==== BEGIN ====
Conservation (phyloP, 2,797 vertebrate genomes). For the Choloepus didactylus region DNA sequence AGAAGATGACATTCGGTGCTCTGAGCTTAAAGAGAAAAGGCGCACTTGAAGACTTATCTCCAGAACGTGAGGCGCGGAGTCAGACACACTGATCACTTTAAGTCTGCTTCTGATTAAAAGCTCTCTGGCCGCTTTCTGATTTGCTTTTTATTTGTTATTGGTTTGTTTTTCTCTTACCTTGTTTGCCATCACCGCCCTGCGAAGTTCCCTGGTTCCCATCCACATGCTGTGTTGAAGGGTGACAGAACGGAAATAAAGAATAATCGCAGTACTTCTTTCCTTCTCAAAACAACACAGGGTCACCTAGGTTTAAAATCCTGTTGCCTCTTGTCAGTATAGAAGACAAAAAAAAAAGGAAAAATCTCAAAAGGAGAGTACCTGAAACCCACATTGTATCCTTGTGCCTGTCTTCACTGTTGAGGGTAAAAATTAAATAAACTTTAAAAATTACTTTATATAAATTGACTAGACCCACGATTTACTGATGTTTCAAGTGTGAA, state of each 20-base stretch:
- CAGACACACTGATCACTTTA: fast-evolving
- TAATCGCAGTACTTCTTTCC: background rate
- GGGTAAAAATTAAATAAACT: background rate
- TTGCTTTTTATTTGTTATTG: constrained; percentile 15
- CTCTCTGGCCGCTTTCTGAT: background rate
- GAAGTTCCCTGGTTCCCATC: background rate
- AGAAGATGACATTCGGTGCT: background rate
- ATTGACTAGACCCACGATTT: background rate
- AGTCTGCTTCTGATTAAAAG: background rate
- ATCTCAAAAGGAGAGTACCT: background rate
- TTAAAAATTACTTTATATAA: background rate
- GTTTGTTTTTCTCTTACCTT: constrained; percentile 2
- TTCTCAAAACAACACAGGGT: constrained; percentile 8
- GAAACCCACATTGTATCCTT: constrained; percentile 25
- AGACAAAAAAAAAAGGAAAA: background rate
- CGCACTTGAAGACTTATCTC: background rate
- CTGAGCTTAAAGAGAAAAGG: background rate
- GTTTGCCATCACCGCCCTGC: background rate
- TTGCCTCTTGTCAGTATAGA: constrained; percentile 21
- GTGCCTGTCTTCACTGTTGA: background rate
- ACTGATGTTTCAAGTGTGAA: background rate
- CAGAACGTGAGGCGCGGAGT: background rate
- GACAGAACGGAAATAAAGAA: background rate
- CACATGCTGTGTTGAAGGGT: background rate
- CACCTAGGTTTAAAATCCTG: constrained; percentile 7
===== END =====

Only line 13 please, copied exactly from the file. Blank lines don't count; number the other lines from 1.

- GTTTGTTTTTCTCTTACCTT: constrained; percentile 2